The company is producing more wipes, but it’s still not enough to stock the shelves around the country.
There have been many things that were surprisingly absent from the store shelves during the coronavirus pandemic. It included toilet paper, paper towels, and hand sanitizer. Something else that seemed to disappear quickly and has not reappeared yet are disinfecting wipes. You can consider them to be sold out and according to the CEO of Clorox, they are going to continue to be sold out in most stores until summertime.
Benno Dorer is the Clorox chairman and CEO. He had an interview on the Today Show in which he said that there was a 500% increase in demand for Clorox wipes. The unfortunate reality is, the company has only been able to increase production by about 40% as of yet. In other words, the company is producing more wipes, but it’s still not enough to stock the shelves around the country.
“In some cases, we sold as much in one week as we normally sell in one month,” Dorer said.
It is likely that Clorox wipes are not going to be filling the store shelves until they are able to boost production further. Then again, people may stop buying and hoarding these products as well, and that would solve the problem.
“We know that right now we cannot make enough products for everybody to find products at the store all the time,” Dorer said. “But we’re making tremendous progress. We think we will be in substantially better shape by the summer.”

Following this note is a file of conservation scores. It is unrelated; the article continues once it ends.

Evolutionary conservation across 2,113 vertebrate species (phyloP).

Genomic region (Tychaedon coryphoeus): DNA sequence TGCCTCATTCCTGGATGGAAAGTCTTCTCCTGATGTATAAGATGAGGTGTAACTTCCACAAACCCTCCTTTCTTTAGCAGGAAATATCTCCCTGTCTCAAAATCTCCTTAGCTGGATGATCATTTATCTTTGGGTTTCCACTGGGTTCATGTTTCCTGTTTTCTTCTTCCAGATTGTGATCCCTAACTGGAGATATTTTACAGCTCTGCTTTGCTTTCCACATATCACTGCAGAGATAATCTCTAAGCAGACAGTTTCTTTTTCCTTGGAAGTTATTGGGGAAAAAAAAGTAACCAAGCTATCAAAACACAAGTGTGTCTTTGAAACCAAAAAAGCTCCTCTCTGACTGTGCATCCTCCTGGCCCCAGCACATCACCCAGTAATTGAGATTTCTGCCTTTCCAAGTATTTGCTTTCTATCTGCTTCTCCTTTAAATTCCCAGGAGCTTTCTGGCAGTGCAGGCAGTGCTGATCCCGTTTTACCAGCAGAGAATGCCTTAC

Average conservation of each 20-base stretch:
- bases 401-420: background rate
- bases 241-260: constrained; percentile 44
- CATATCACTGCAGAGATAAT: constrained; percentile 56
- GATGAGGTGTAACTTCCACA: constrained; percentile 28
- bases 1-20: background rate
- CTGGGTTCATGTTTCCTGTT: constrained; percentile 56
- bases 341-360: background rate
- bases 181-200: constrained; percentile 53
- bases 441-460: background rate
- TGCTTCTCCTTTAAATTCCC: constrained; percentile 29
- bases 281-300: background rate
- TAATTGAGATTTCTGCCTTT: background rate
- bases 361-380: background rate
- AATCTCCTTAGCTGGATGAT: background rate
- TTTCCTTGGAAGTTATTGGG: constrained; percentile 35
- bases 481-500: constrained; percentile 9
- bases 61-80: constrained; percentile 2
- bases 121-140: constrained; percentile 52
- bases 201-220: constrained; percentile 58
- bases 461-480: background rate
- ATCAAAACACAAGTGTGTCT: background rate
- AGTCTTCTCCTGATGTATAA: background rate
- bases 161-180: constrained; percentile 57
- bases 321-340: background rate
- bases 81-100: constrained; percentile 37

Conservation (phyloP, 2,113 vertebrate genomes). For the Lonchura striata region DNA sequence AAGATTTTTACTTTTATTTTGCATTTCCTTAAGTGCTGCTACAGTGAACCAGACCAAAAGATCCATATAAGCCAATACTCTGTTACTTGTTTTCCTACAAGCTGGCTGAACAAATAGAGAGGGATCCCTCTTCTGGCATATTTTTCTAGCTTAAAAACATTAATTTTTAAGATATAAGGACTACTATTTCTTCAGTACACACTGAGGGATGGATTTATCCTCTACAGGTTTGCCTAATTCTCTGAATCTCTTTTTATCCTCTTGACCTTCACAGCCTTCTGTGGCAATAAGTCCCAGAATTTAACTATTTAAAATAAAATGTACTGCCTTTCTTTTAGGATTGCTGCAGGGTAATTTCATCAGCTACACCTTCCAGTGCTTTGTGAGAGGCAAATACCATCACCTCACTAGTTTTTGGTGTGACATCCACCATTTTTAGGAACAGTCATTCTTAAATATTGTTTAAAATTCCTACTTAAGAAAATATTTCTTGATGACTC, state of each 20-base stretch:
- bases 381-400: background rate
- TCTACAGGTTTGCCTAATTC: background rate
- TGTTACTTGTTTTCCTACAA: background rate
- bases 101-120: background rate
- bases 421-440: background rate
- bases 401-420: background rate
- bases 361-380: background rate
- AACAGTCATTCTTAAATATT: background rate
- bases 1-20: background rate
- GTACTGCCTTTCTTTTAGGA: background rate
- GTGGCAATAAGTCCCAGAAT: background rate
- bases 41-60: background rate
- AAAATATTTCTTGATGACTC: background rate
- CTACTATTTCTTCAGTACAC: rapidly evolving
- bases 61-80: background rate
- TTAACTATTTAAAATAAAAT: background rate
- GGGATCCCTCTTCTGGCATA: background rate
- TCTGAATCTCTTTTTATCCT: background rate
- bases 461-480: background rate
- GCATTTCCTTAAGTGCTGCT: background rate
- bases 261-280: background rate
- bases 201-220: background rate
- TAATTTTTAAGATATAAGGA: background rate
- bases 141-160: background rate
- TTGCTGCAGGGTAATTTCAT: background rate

According to Dorer, their factories are running 24 hours a day and have been for some time. They are doing their best to increase the supply to match the increased demand for cleaning supplies, including disinfectants. As we have seen during the pandemic, however, most companies were not prepared for such a global health crisis and Clorox is included in that bunch.
After the pandemic became apparent in the United States in mid-March, people have been sharing pictures of empty grocery store shelves. They were picked over quickly, and the shortage of cleaning supplies and dry goods, along with food, led to some serious difficulties. The majority of supplies have stabilized, especially now that most of the country is under orders to stay-at-home. It may be some time before the stores are back to full shelves again, but they are working in that direction.SKM: below-content placeholder